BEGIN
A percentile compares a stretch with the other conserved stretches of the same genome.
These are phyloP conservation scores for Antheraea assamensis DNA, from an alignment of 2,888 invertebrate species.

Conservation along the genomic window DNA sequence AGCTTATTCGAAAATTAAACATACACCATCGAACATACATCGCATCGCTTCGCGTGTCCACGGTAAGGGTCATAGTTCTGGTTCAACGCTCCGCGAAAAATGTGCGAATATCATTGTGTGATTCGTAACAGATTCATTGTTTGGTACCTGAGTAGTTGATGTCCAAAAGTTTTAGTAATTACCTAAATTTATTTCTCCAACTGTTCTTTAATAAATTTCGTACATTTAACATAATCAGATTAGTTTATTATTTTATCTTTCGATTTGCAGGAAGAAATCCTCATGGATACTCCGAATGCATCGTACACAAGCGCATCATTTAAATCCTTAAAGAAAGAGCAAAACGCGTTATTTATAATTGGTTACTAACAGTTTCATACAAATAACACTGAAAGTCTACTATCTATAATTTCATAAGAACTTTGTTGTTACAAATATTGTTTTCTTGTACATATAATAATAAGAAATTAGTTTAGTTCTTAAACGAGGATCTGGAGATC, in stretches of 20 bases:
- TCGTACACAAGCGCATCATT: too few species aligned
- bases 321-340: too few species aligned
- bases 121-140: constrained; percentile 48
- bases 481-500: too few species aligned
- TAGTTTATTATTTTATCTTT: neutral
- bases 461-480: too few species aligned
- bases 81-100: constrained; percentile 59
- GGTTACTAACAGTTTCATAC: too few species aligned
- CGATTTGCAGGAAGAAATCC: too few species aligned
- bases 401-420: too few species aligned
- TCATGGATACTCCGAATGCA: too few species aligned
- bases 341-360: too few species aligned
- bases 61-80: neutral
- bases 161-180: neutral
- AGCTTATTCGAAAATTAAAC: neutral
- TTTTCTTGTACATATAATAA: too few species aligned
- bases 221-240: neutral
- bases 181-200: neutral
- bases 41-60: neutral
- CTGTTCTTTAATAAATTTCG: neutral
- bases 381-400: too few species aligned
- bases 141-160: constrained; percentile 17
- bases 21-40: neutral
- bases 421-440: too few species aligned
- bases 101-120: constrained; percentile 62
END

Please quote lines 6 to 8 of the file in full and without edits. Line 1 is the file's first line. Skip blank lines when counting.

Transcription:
- bases 121-140: constrained; percentile 48
- bases 481-500: too few species aligned
- TAGTTTATTATTTTATCTTT: neutral